This past summer I had the opportunity to travel with my family through the beautiful country of Norway. A notable stop was at the Norwegian Petroleum Museum in Stavanger. Its exhibits, models, simulations, and replication of a massive offshore platform and reservoir, a great many of which can be seen in production fields across the North Sea, Norwegian Sea, and Barents Sea, explained the mechanics of the country’s oil industry. According to the U.S. Energy Information Administration, last year Norway accounted for 2% of global crude oil production and 3% of global natural gas production. Crude oil is used to make gasoline, jet fuel, and other petroleum products used in daily life. The wells are owned by the Norwegian state and neighboring countries such as the United Kingdom. Touring the museum prompted me to compare the oil industry of Norway to North Dakota’s, and its production in the grassy fields of the western half of the state.
The United States took first place as the top crude oil-producing country in the world with a percentage share of 14.7%. As a top-five crude oil-producing state, North Dakota comprised 8.9% of the total U.S. crude oil production. McKenzie County, North Dakota is the top oil producing county not only in the state, but in the United States! In July 2023 the county produced 10,873,070 barrels of oil (North Dakota General Statistics, Department of Mineral Resources, https://www.dmr.nd.gov/oilgas/stats/statisticsvw.asp). Unlike Norway, many oil deposits in the U.S. are owned by landowners. In fact, the U.S. is one of only a few countries in the world that allow private individuals to own the minerals under their land. Unless the land owner has sold the mineral rights, while oftentimes preserving ownership of the surface rights, oil companies that are interested in drilling on private land can lease the land. Well-known oil and natural gas companies include Continental Resources, Hess Corporation, and Chord Energy. When an oil company leases land for drilling, the lessors or owners are compensated with royalties.
You may be wondering how this information pertains to probates. If you remember reading this blog on being proactive to make your future death easier on your heirs, you know that if your estate upon death consists of real property, the estate is required to go through a probate. You could be part of the aforementioned statistics as an owner or future owner of mineral land. Even if the estate comprises only mineral interests, those interests have to be transferred according to a will or intestate succession. So the next question is: How is the decedent’s mineral interest passed on to the designated heirs? This is something your future personal representative will need to address.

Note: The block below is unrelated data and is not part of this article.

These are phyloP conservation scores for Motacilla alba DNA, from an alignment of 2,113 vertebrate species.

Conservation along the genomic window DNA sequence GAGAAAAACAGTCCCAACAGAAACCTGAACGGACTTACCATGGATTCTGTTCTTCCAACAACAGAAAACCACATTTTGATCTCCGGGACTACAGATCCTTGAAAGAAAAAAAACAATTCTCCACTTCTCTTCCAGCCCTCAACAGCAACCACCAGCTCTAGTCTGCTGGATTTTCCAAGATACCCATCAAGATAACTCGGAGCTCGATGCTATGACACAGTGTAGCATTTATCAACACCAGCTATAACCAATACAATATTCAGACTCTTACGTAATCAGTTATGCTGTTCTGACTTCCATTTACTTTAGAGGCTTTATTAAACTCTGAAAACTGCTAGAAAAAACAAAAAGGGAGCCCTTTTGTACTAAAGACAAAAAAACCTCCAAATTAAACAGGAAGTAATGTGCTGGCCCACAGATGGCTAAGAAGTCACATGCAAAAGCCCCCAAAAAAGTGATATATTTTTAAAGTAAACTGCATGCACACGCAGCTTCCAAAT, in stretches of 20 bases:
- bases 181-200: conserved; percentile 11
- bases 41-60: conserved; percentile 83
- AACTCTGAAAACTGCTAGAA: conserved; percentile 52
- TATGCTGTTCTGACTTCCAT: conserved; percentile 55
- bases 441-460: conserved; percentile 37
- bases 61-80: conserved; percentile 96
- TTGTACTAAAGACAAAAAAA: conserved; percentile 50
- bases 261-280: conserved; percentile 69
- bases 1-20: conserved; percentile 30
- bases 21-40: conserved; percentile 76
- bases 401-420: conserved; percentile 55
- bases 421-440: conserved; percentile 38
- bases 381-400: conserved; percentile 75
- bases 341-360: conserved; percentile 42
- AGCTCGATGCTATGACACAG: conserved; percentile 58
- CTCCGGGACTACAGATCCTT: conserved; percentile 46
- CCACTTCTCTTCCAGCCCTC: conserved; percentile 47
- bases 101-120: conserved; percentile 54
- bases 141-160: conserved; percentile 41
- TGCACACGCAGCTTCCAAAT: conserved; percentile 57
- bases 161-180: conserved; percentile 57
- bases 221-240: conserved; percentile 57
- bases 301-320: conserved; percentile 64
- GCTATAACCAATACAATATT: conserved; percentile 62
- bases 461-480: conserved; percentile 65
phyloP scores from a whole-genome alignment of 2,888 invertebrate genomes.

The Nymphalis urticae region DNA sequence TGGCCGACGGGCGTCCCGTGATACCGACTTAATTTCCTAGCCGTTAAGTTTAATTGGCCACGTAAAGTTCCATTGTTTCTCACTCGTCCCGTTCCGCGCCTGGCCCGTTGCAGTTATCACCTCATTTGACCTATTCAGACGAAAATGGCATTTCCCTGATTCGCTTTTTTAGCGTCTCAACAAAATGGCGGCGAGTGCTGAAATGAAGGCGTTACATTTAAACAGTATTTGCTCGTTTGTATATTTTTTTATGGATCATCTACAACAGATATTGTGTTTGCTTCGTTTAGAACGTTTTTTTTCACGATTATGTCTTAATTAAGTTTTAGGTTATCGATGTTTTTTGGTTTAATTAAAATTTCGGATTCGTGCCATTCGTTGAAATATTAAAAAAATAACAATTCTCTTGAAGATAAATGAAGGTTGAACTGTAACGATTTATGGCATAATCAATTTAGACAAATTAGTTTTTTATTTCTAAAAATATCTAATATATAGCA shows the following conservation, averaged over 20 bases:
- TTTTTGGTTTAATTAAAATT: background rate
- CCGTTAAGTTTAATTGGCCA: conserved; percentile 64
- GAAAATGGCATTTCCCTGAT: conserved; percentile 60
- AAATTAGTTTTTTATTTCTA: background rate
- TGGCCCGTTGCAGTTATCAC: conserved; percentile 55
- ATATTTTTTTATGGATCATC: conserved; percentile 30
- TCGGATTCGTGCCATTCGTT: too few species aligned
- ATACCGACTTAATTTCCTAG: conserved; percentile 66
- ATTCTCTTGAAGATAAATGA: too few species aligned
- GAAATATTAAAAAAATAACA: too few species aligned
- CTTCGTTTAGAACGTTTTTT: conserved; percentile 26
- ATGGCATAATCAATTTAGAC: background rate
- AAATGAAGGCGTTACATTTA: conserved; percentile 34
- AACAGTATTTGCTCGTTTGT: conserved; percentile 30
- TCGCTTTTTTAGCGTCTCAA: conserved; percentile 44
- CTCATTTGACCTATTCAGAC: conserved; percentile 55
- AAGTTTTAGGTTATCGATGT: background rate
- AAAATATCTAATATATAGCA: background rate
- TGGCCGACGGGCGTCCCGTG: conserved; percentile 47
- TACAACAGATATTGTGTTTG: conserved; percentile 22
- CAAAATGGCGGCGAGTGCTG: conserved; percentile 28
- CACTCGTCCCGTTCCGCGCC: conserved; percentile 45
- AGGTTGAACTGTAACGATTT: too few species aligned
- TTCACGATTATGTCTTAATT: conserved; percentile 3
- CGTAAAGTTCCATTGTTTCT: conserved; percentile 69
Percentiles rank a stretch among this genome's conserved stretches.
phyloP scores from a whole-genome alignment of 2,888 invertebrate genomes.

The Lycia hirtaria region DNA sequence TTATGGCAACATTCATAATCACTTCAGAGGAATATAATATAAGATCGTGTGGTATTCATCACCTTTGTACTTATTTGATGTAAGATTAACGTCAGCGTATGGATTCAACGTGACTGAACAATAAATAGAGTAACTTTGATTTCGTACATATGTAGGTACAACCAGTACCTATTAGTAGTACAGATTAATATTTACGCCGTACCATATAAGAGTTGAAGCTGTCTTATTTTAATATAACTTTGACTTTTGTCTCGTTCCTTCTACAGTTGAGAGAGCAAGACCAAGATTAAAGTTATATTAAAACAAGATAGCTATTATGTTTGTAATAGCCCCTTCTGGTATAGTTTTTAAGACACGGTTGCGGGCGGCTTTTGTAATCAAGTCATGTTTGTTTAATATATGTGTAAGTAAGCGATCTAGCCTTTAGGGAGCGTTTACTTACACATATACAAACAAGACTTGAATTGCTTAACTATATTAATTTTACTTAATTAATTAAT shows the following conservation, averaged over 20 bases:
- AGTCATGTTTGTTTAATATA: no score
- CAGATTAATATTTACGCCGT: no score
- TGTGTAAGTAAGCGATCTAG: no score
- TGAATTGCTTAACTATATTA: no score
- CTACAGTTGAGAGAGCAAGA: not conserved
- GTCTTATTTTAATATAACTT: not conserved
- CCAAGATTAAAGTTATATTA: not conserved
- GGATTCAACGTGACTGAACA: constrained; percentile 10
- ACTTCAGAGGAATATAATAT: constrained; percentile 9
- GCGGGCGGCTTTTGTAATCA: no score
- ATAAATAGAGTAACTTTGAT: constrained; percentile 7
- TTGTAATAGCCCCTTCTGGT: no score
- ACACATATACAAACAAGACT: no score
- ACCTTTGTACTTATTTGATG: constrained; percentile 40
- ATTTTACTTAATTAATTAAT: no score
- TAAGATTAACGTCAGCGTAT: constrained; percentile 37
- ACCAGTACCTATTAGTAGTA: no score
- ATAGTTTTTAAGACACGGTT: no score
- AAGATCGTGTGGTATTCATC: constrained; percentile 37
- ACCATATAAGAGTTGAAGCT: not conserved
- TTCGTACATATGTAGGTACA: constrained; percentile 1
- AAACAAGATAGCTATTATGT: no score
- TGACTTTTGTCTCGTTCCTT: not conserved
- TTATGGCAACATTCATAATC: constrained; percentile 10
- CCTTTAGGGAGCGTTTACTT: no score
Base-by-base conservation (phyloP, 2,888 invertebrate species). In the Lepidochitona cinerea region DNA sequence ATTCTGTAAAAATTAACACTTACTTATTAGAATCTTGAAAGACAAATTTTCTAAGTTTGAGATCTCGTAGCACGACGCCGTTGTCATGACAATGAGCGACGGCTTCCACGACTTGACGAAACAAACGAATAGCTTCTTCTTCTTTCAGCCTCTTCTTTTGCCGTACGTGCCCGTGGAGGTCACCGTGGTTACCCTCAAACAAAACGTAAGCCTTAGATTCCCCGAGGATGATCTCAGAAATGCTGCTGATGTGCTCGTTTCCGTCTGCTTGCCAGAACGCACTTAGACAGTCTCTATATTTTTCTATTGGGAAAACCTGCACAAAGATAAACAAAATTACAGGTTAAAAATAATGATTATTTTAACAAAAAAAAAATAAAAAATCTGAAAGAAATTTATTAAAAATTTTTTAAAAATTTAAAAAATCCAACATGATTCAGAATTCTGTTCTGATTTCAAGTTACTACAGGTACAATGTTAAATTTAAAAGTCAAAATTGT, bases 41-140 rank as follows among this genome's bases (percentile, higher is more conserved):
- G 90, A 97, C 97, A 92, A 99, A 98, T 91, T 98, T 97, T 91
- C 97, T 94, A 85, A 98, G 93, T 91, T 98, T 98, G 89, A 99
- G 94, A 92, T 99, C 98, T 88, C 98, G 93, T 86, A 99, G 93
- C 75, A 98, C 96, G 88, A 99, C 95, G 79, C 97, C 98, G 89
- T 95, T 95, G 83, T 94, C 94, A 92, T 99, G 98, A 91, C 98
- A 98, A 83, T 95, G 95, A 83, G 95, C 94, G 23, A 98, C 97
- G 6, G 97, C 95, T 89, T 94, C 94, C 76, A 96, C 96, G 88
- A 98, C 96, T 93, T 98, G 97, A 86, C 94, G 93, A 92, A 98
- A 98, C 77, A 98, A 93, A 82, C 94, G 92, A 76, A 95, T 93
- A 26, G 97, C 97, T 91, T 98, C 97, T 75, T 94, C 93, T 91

When our office facilitates the probate process, we first look at the previously recorded mineral deed and lease to determine ownership and to discover which oil company is leasing the land. This is also necessary to obtain the legal description of the land, especially if documents cannot be found throughout the probate administration indicating what oil company is involved. Deeds of record can be found on an online search site such as the North Dakota Recorders Information Network.
The next step is to notify the oil company of the deceased person’s death in order to hold the funds in suspense. A new deed, called a Personal Representative’s Mineral Deed of Distribution, is then drafted, executed, and recorded. Certified Letters of Administration or Letters Testamentary, depending on the type of probate, have to be ordered to accompany this deed for recording. The Letters have to be dated after the date of signing of the Mineral Deed.
The final step is to provide the oil company with the owner account number, new owner’s name and W-9 form, death certificate of the previous owner/decedent of the estate, probate Order and Letters, last will and testament (if applicable), and the recorded Mineral Deed. This package is called a ticket and the package is delivered via the owner relation or land administration email or mailing address. The ticket will be dispatched to a division order analyst, who will be your point of contact with the oil company. At this point it usually takes 30-90 days for the transfer and tickets are handled in the order received.
Once the ticket has been processed, the oil company will mail the new owner documents that include a transfer order, division order, and any back-owing payments from when the decedent was alive or during the probate process. You may be required to return certain information to the oil company to begin receiving royalty payments.
A common question our clients have is how a division order is utilized. A division order is an instrument executed by the operator, royalty owners, and any other person having an interest in the production directing the purchaser of oil or gas to pay for the products taken in the proportions set out in the instrument. N.D.C.C. § 47-16-39.3. Essentially it’s a record of your interest in a specific well.
Once the paperwork is complete, it can take even more time to receive the first royalty check in your name, so be patient!
If you need help with deed work to transfer ownership of interests or are the executor of an estate with North Dakota mineral interests, contact our team at SW&L Attorneys by calling 701.297.2890 or emailing email@example.com.
The information contained in this article and on this website is for informational purposes only. Do not rely on the information on this website as legal advice. Please refer to the full disclaimer here.